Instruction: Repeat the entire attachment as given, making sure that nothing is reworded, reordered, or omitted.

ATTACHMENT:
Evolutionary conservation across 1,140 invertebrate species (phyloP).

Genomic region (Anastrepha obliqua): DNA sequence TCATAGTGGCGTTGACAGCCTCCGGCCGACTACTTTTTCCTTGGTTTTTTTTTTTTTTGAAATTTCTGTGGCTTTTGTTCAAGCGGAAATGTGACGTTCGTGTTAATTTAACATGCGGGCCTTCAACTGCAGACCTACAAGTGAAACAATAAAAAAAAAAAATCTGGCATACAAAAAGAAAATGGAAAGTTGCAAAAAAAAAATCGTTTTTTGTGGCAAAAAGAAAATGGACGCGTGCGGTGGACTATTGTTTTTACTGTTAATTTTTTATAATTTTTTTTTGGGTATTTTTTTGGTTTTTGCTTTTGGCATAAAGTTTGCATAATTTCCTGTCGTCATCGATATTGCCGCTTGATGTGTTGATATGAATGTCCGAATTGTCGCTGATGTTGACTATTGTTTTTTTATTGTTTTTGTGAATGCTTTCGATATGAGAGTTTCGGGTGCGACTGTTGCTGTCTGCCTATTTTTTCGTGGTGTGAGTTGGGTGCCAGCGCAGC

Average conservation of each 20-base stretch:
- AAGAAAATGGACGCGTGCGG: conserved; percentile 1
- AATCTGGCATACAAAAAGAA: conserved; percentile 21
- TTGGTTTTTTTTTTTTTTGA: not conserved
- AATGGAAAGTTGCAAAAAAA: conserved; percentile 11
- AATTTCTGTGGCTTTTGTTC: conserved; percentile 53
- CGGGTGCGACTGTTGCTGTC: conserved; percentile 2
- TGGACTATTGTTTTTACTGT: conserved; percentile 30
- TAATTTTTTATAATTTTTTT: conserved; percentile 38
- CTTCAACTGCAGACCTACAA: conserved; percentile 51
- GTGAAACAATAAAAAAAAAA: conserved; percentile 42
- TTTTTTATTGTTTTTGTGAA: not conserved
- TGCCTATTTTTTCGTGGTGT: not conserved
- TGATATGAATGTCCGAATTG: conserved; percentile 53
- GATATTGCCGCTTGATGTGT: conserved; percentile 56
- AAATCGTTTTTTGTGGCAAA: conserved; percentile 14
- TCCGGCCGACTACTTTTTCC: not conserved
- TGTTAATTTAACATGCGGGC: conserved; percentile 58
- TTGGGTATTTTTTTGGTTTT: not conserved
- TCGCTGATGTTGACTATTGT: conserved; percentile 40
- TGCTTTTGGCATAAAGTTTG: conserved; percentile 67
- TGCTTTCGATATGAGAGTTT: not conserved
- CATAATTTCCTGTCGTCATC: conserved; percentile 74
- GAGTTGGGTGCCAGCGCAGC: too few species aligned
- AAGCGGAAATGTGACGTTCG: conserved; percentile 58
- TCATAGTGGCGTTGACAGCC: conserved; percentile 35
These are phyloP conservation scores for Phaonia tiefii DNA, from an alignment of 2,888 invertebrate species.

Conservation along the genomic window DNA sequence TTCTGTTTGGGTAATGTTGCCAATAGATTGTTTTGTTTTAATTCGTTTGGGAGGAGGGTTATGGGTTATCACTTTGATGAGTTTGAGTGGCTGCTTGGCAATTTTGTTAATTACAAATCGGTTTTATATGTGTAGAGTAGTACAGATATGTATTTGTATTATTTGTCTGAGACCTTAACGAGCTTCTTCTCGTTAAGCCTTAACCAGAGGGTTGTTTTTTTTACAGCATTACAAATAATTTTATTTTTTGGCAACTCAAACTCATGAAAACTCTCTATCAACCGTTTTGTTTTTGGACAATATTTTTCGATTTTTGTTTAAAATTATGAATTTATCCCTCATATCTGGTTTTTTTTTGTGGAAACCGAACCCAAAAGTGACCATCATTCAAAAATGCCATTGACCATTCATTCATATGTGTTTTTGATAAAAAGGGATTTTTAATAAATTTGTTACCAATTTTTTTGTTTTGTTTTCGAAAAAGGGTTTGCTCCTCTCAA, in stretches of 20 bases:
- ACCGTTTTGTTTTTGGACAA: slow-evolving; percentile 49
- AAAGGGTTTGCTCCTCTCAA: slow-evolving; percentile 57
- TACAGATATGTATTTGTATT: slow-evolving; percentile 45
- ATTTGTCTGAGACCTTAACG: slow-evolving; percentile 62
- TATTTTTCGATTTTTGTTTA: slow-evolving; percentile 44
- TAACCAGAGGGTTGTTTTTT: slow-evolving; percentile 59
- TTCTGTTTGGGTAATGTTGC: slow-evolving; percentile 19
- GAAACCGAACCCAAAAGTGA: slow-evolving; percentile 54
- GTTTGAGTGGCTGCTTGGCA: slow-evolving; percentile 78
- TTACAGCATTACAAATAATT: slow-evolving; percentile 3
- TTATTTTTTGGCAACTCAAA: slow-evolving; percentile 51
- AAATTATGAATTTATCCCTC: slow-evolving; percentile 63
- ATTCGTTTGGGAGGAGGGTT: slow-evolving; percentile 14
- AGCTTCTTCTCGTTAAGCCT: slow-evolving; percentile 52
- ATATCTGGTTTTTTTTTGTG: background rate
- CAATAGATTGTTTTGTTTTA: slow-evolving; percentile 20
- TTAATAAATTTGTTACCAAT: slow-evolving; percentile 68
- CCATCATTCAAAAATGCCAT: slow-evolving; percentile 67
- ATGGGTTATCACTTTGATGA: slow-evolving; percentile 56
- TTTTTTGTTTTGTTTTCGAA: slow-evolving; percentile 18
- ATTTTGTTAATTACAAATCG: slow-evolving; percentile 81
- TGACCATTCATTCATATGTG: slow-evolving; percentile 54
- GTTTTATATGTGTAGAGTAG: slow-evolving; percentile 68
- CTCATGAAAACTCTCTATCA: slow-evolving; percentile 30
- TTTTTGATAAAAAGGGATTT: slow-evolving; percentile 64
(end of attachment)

Evolutionary conservation across 1,140 invertebrate species (phyloP).

Genomic region (Anastrepha obliqua): DNA sequence TCATAGTGGCGTTGACAGCCTCCGGCCGACTACTTTTTCCTTGGTTTTTTTTTTTTTTGAAATTTCTGTGGCTTTTGTTCAAGCGGAAATGTGACGTTCGTGTTAATTTAACATGCGGGCCTTCAACTGCAGACCTACAAGTGAAACAATAAAAAAAAAAAATCTGGCATACAAAAAGAAAATGGAAAGTTGCAAAAAAAAAATCGTTTTTTGTGGCAAAAAGAAAATGGACGCGTGCGGTGGACTATTGTTTTTACTGTTAATTTTTTATAATTTTTTTTTGGGTATTTTTTTGGTTTTTGCTTTTGGCATAAAGTTTGCATAATTTCCTGTCGTCATCGATATTGCCGCTTGATGTGTTGATATGAATGTCCGAATTGTCGCTGATGTTGACTATTGTTTTTTTATTGTTTTTGTGAATGCTTTCGATATGAGAGTTTCGGGTGCGACTGTTGCTGTCTGCCTATTTTTTCGTGGTGTGAGTTGGGTGCCAGCGCAGC

Average conservation of each 20-base stretch:
- AAGAAAATGGACGCGTGCGG: conserved; percentile 1
- AATCTGGCATACAAAAAGAA: conserved; percentile 21
- TTGGTTTTTTTTTTTTTTGA: not conserved
- AATGGAAAGTTGCAAAAAAA: conserved; percentile 11
- AATTTCTGTGGCTTTTGTTC: conserved; percentile 53
- CGGGTGCGACTGTTGCTGTC: conserved; percentile 2
- TGGACTATTGTTTTTACTGT: conserved; percentile 30
- TAATTTTTTATAATTTTTTT: conserved; percentile 38
- CTTCAACTGCAGACCTACAA: conserved; percentile 51
- GTGAAACAATAAAAAAAAAA: conserved; percentile 42
- TTTTTTATTGTTTTTGTGAA: not conserved
- TGCCTATTTTTTCGTGGTGT: not conserved
- TGATATGAATGTCCGAATTG: conserved; percentile 53
- GATATTGCCGCTTGATGTGT: conserved; percentile 56
- AAATCGTTTTTTGTGGCAAA: conserved; percentile 14
- TCCGGCCGACTACTTTTTCC: not conserved
- TGTTAATTTAACATGCGGGC: conserved; percentile 58
- TTGGGTATTTTTTTGGTTTT: not conserved
- TCGCTGATGTTGACTATTGT: conserved; percentile 40
- TGCTTTTGGCATAAAGTTTG: conserved; percentile 67
- TGCTTTCGATATGAGAGTTT: not conserved
- CATAATTTCCTGTCGTCATC: conserved; percentile 74
- GAGTTGGGTGCCAGCGCAGC: too few species aligned
- AAGCGGAAATGTGACGTTCG: conserved; percentile 58
- TCATAGTGGCGTTGACAGCC: conserved; percentile 35
These are phyloP conservation scores for Phaonia tiefii DNA, from an alignment of 2,888 invertebrate species.

Conservation along the genomic window DNA sequence TTCTGTTTGGGTAATGTTGCCAATAGATTGTTTTGTTTTAATTCGTTTGGGAGGAGGGTTATGGGTTATCACTTTGATGAGTTTGAGTGGCTGCTTGGCAATTTTGTTAATTACAAATCGGTTTTATATGTGTAGAGTAGTACAGATATGTATTTGTATTATTTGTCTGAGACCTTAACGAGCTTCTTCTCGTTAAGCCTTAACCAGAGGGTTGTTTTTTTTACAGCATTACAAATAATTTTATTTTTTGGCAACTCAAACTCATGAAAACTCTCTATCAACCGTTTTGTTTTTGGACAATATTTTTCGATTTTTGTTTAAAATTATGAATTTATCCCTCATATCTGGTTTTTTTTTGTGGAAACCGAACCCAAAAGTGACCATCATTCAAAAATGCCATTGACCATTCATTCATATGTGTTTTTGATAAAAAGGGATTTTTAATAAATTTGTTACCAATTTTTTTGTTTTGTTTTCGAAAAAGGGTTTGCTCCTCTCAA, in stretches of 20 bases:
- ACCGTTTTGTTTTTGGACAA: slow-evolving; percentile 49
- AAAGGGTTTGCTCCTCTCAA: slow-evolving; percentile 57
- TACAGATATGTATTTGTATT: slow-evolving; percentile 45
- ATTTGTCTGAGACCTTAACG: slow-evolving; percentile 62
- TATTTTTCGATTTTTGTTTA: slow-evolving; percentile 44
- TAACCAGAGGGTTGTTTTTT: slow-evolving; percentile 59
- TTCTGTTTGGGTAATGTTGC: slow-evolving; percentile 19
- GAAACCGAACCCAAAAGTGA: slow-evolving; percentile 54
- GTTTGAGTGGCTGCTTGGCA: slow-evolving; percentile 78
- TTACAGCATTACAAATAATT: slow-evolving; percentile 3
- TTATTTTTTGGCAACTCAAA: slow-evolving; percentile 51
- AAATTATGAATTTATCCCTC: slow-evolving; percentile 63
- ATTCGTTTGGGAGGAGGGTT: slow-evolving; percentile 14
- AGCTTCTTCTCGTTAAGCCT: slow-evolving; percentile 52
- ATATCTGGTTTTTTTTTGTG: background rate
- CAATAGATTGTTTTGTTTTA: slow-evolving; percentile 20
- TTAATAAATTTGTTACCAAT: slow-evolving; percentile 68
- CCATCATTCAAAAATGCCAT: slow-evolving; percentile 67
- ATGGGTTATCACTTTGATGA: slow-evolving; percentile 56
- TTTTTTGTTTTGTTTTCGAA: slow-evolving; percentile 18
- ATTTTGTTAATTACAAATCG: slow-evolving; percentile 81
- TGACCATTCATTCATATGTG: slow-evolving; percentile 54
- GTTTTATATGTGTAGAGTAG: slow-evolving; percentile 68
- CTCATGAAAACTCTCTATCA: slow-evolving; percentile 30
- TTTTTGATAAAAAGGGATTT: slow-evolving; percentile 64